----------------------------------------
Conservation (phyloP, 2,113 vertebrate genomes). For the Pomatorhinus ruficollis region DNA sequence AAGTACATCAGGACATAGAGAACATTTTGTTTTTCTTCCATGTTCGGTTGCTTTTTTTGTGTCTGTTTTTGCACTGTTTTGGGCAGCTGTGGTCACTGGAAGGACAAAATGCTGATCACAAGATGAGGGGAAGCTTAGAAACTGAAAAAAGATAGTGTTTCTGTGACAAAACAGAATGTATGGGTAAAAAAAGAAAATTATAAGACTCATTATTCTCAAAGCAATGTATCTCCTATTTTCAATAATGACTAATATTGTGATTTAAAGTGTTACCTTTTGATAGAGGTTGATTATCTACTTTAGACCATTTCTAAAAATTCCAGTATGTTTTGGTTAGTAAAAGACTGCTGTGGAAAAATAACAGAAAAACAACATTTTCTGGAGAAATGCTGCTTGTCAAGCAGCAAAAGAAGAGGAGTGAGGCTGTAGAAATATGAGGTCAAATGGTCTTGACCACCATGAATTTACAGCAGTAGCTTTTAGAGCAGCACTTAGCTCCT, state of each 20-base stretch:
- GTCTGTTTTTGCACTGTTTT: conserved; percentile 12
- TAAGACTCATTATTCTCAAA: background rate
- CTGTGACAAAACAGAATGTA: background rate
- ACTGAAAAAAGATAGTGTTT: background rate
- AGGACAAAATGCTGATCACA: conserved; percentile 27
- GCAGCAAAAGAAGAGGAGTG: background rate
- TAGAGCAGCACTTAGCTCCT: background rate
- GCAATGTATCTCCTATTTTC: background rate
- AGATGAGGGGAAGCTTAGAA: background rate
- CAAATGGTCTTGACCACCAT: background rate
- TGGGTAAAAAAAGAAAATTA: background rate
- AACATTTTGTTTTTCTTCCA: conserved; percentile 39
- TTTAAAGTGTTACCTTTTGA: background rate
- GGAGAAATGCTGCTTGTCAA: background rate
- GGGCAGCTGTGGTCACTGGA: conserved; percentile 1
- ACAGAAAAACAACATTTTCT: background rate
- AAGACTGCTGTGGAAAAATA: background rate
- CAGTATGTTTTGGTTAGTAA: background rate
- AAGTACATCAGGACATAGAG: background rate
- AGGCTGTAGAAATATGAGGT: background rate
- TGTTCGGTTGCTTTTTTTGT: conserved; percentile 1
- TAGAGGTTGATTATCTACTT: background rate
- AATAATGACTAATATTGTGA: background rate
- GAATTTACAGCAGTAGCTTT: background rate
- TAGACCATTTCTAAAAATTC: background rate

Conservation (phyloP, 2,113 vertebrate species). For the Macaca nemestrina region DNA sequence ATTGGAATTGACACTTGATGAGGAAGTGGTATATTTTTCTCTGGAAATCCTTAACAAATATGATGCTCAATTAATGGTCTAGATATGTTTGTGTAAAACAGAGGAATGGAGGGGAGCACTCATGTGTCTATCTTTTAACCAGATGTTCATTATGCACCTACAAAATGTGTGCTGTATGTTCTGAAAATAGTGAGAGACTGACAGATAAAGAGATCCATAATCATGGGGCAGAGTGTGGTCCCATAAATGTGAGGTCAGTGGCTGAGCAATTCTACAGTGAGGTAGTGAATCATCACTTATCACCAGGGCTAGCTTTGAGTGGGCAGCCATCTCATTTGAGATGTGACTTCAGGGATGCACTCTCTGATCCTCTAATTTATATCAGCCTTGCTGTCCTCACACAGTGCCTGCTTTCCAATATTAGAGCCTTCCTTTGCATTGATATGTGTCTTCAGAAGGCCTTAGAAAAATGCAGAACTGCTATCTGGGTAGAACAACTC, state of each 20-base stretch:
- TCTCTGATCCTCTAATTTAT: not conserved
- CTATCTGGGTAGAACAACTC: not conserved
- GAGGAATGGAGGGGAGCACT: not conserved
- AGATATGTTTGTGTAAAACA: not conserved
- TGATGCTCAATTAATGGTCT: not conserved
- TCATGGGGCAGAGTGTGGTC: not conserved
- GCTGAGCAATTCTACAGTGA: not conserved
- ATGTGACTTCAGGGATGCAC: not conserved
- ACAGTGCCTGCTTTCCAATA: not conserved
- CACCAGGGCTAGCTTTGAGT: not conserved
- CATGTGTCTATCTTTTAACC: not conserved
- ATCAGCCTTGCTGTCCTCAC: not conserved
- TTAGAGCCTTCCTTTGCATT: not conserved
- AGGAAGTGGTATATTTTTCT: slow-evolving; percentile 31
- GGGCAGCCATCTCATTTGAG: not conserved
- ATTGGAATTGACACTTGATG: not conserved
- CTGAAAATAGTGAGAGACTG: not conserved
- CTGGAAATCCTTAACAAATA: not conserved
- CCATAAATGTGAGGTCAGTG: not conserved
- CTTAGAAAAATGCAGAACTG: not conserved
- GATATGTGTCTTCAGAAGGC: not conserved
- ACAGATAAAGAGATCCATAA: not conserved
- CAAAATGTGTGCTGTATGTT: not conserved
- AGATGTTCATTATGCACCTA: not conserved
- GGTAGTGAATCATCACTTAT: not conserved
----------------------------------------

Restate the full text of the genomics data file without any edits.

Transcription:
Conservation (phyloP, 2,113 vertebrate genomes). For the Pomatorhinus ruficollis region DNA sequence AAGTACATCAGGACATAGAGAACATTTTGTTTTTCTTCCATGTTCGGTTGCTTTTTTTGTGTCTGTTTTTGCACTGTTTTGGGCAGCTGTGGTCACTGGAAGGACAAAATGCTGATCACAAGATGAGGGGAAGCTTAGAAACTGAAAAAAGATAGTGTTTCTGTGACAAAACAGAATGTATGGGTAAAAAAAGAAAATTATAAGACTCATTATTCTCAAAGCAATGTATCTCCTATTTTCAATAATGACTAATATTGTGATTTAAAGTGTTACCTTTTGATAGAGGTTGATTATCTACTTTAGACCATTTCTAAAAATTCCAGTATGTTTTGGTTAGTAAAAGACTGCTGTGGAAAAATAACAGAAAAACAACATTTTCTGGAGAAATGCTGCTTGTCAAGCAGCAAAAGAAGAGGAGTGAGGCTGTAGAAATATGAGGTCAAATGGTCTTGACCACCATGAATTTACAGCAGTAGCTTTTAGAGCAGCACTTAGCTCCT, state of each 20-base stretch:
- GTCTGTTTTTGCACTGTTTT: conserved; percentile 12
- TAAGACTCATTATTCTCAAA: background rate
- CTGTGACAAAACAGAATGTA: background rate
- ACTGAAAAAAGATAGTGTTT: background rate
- AGGACAAAATGCTGATCACA: conserved; percentile 27
- GCAGCAAAAGAAGAGGAGTG: background rate
- TAGAGCAGCACTTAGCTCCT: background rate
- GCAATGTATCTCCTATTTTC: background rate
- AGATGAGGGGAAGCTTAGAA: background rate
- CAAATGGTCTTGACCACCAT: background rate
- TGGGTAAAAAAAGAAAATTA: background rate
- AACATTTTGTTTTTCTTCCA: conserved; percentile 39
- TTTAAAGTGTTACCTTTTGA: background rate
- GGAGAAATGCTGCTTGTCAA: background rate
- GGGCAGCTGTGGTCACTGGA: conserved; percentile 1
- ACAGAAAAACAACATTTTCT: background rate
- AAGACTGCTGTGGAAAAATA: background rate
- CAGTATGTTTTGGTTAGTAA: background rate
- AAGTACATCAGGACATAGAG: background rate
- AGGCTGTAGAAATATGAGGT: background rate
- TGTTCGGTTGCTTTTTTTGT: conserved; percentile 1
- TAGAGGTTGATTATCTACTT: background rate
- AATAATGACTAATATTGTGA: background rate
- GAATTTACAGCAGTAGCTTT: background rate
- TAGACCATTTCTAAAAATTC: background rate

Conservation (phyloP, 2,113 vertebrate species). For the Macaca nemestrina region DNA sequence ATTGGAATTGACACTTGATGAGGAAGTGGTATATTTTTCTCTGGAAATCCTTAACAAATATGATGCTCAATTAATGGTCTAGATATGTTTGTGTAAAACAGAGGAATGGAGGGGAGCACTCATGTGTCTATCTTTTAACCAGATGTTCATTATGCACCTACAAAATGTGTGCTGTATGTTCTGAAAATAGTGAGAGACTGACAGATAAAGAGATCCATAATCATGGGGCAGAGTGTGGTCCCATAAATGTGAGGTCAGTGGCTGAGCAATTCTACAGTGAGGTAGTGAATCATCACTTATCACCAGGGCTAGCTTTGAGTGGGCAGCCATCTCATTTGAGATGTGACTTCAGGGATGCACTCTCTGATCCTCTAATTTATATCAGCCTTGCTGTCCTCACACAGTGCCTGCTTTCCAATATTAGAGCCTTCCTTTGCATTGATATGTGTCTTCAGAAGGCCTTAGAAAAATGCAGAACTGCTATCTGGGTAGAACAACTC, state of each 20-base stretch:
- TCTCTGATCCTCTAATTTAT: not conserved
- CTATCTGGGTAGAACAACTC: not conserved
- GAGGAATGGAGGGGAGCACT: not conserved
- AGATATGTTTGTGTAAAACA: not conserved
- TGATGCTCAATTAATGGTCT: not conserved
- TCATGGGGCAGAGTGTGGTC: not conserved
- GCTGAGCAATTCTACAGTGA: not conserved
- ATGTGACTTCAGGGATGCAC: not conserved
- ACAGTGCCTGCTTTCCAATA: not conserved
- CACCAGGGCTAGCTTTGAGT: not conserved
- CATGTGTCTATCTTTTAACC: not conserved
- ATCAGCCTTGCTGTCCTCAC: not conserved
- TTAGAGCCTTCCTTTGCATT: not conserved
- AGGAAGTGGTATATTTTTCT: slow-evolving; percentile 31
- GGGCAGCCATCTCATTTGAG: not conserved
- ATTGGAATTGACACTTGATG: not conserved
- CTGAAAATAGTGAGAGACTG: not conserved
- CTGGAAATCCTTAACAAATA: not conserved
- CCATAAATGTGAGGTCAGTG: not conserved
- CTTAGAAAAATGCAGAACTG: not conserved
- GATATGTGTCTTCAGAAGGC: not conserved
- ACAGATAAAGAGATCCATAA: not conserved
- CAAAATGTGTGCTGTATGTT: not conserved
- AGATGTTCATTATGCACCTA: not conserved
- GGTAGTGAATCATCACTTAT: not conserved